The risk of venous thromboembolism for orthopaedic patients is often high due to the length of surgery, damage from trauma to bone and soft tissues and lengthy periods of immobility or reduced mobility. Although venous thromboembolism occurs mainly in inpatients a significant number of patients develop venous thromboembolism post discharge
To synthesise the best available evidence on strategies that effectively reduce post discharge venous thromboembolism in orthopaedic patients.
Types of participants
Patients regardless of age, gender or co-morbidities that have been admitted with an acute orthopaedic injury (unplanned) or a planned orthopaedic surgery/procedure and then followed up after discharge. Only papers describing the incidence and prophylaxis treatment used in non-Asian patients were considered for inclusion.
Types of interventions
Any interventions of combinations of chemoprophylaxis and/or mechanical prophylaxis to prevent venous thromboembolism incidence extending beyond hospital admission.
Types of outcomes
Outcomes included diagnosis of venous thromboembolism following an orthopaedic admission/surgery for up to 6 months post discharge and the incidence of any significant bleeding or death related to venous thromboembolism or haemorrhage.
Types of studies
The review considered any randomised controlled trials; in the absence of RCTs other research designs, such as non-randomised controlled trials and before and after studies, were considered
Search strategy considered only papers in English from 2000 to March 2012.
Papers selected for retrieval were assessed using standardised critical appraisal instruments from the Joanna Briggs Institute.
Data was extracted from the studies using the standardised Johanna Briggs Institute data extraction form.
Of the included studies none matched methodology, treatment or comparator that allowed meta-analysis. The results were therefore presented in a narrative form and were structured using patient population, then intervention and then analysis of results.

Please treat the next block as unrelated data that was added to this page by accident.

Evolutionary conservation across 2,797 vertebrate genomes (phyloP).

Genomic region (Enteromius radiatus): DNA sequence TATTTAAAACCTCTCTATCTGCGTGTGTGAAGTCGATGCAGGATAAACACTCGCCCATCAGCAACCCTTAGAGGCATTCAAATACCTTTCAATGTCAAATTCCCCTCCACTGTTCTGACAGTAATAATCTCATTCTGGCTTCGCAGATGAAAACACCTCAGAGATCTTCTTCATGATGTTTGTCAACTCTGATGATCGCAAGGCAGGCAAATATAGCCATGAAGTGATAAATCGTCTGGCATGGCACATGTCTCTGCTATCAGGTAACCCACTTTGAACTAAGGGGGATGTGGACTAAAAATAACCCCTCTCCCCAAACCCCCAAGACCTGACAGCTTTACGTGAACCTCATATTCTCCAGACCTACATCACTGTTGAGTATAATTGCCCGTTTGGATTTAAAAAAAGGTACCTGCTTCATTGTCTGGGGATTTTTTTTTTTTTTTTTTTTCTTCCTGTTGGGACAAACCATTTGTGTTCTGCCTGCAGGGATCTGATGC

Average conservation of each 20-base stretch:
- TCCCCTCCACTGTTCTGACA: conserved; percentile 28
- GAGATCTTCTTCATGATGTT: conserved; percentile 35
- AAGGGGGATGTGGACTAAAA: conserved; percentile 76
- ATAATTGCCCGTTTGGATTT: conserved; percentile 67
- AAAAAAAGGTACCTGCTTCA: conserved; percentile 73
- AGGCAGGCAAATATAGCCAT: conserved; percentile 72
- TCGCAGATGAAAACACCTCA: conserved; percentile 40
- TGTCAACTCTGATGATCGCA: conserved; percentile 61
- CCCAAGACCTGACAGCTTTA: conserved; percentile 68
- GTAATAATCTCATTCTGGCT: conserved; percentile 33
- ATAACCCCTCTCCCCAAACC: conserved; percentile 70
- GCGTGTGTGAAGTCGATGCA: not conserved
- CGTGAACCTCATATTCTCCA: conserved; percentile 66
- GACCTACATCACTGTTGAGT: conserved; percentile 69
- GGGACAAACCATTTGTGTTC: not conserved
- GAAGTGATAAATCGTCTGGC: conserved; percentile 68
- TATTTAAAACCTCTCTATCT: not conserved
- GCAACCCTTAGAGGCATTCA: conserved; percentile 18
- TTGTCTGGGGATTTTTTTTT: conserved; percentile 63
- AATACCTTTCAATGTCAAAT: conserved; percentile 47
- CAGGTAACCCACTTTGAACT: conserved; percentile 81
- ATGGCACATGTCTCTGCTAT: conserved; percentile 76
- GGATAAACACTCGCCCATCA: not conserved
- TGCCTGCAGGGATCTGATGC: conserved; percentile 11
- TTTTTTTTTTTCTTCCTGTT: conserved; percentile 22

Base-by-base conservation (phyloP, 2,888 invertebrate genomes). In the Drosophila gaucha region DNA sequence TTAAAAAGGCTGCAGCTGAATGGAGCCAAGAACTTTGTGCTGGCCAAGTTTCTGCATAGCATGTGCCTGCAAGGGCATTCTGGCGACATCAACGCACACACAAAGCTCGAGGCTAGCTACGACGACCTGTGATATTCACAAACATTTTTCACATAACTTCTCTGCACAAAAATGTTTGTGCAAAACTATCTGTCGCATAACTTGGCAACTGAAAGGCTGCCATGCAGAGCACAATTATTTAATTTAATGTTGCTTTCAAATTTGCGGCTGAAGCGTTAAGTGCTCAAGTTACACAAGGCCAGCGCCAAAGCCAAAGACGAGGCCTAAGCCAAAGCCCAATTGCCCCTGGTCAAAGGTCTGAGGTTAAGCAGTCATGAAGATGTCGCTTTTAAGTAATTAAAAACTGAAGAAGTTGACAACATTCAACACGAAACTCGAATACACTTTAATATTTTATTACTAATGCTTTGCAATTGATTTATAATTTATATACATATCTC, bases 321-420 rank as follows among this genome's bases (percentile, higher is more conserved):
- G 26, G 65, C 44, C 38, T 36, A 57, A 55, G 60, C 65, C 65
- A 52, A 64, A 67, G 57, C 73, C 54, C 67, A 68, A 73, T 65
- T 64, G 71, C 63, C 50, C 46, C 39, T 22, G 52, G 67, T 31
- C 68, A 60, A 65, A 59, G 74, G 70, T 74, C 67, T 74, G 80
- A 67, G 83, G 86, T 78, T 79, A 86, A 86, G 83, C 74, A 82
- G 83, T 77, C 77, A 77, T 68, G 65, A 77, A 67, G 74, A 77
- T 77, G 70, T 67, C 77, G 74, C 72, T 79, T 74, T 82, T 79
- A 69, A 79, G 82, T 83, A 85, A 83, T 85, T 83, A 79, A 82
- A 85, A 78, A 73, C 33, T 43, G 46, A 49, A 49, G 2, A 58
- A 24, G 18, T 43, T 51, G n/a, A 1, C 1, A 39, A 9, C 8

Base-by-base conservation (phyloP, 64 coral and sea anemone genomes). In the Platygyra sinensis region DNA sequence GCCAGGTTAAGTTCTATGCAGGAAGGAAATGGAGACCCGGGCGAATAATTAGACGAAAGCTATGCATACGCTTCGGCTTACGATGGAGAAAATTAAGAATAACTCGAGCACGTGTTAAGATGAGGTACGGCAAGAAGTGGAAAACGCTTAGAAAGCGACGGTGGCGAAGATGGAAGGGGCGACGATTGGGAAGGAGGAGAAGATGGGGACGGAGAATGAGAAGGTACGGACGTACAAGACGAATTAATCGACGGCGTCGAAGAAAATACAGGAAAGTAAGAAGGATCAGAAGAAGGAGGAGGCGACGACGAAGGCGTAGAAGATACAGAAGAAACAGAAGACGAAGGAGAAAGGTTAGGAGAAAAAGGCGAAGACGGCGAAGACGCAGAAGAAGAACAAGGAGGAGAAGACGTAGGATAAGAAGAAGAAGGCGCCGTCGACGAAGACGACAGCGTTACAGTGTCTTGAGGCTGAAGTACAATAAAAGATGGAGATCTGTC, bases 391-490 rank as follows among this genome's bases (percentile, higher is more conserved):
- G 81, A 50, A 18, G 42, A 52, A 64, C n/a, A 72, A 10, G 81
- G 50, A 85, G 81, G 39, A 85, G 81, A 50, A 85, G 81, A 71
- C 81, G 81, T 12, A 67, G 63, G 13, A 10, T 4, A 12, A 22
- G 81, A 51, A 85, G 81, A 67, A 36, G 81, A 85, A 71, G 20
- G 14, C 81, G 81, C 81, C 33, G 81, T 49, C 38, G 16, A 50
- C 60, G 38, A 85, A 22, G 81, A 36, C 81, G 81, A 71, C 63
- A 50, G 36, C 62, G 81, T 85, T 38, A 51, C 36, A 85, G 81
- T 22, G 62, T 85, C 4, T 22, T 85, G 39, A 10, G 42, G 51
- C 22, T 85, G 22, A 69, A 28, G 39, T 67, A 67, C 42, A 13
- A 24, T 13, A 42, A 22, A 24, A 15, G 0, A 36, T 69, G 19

20 articles were included in the systematic review. The overall incidence of post discharge venous thromboembolism in orthopaedic patients is not possible to determine due to the variability in reporting criteria and poor follow-up. Use of Low Molecular Weight Heparins was generally shown to be effective in preventing venous thromboembolism. The new generation Factor Xa inhibitors were shown to improve venous thromboembolism prevention however had a slightly higher risk of bleeding. There was limited high level research presented to allow effective assessment of aspirin and/or mechanical compression devices.
Prevention of post discharge venous thromboembolism is complex due to the number of variables that can influence its occurrence. The risk of post discharge venous thromboembolism varies among different patient populations so consideration must be given to matching the risk for each of those groups with available interventions.
Implications for practice
For higher risk orthopaedic patient groups such as those with large joint replacements and femoral fractures low molecular weight heparins should be considered and continued where possible post discharge for thirty days however the risk profile for venous thromboembolism and bleeding must be considered for both populations and individuals.
Implications for research
Consideration in future research design must be given to factors such as: adequate follow-up time, and standardised criteria to measure the incidence of post discharge venous thromboembolism.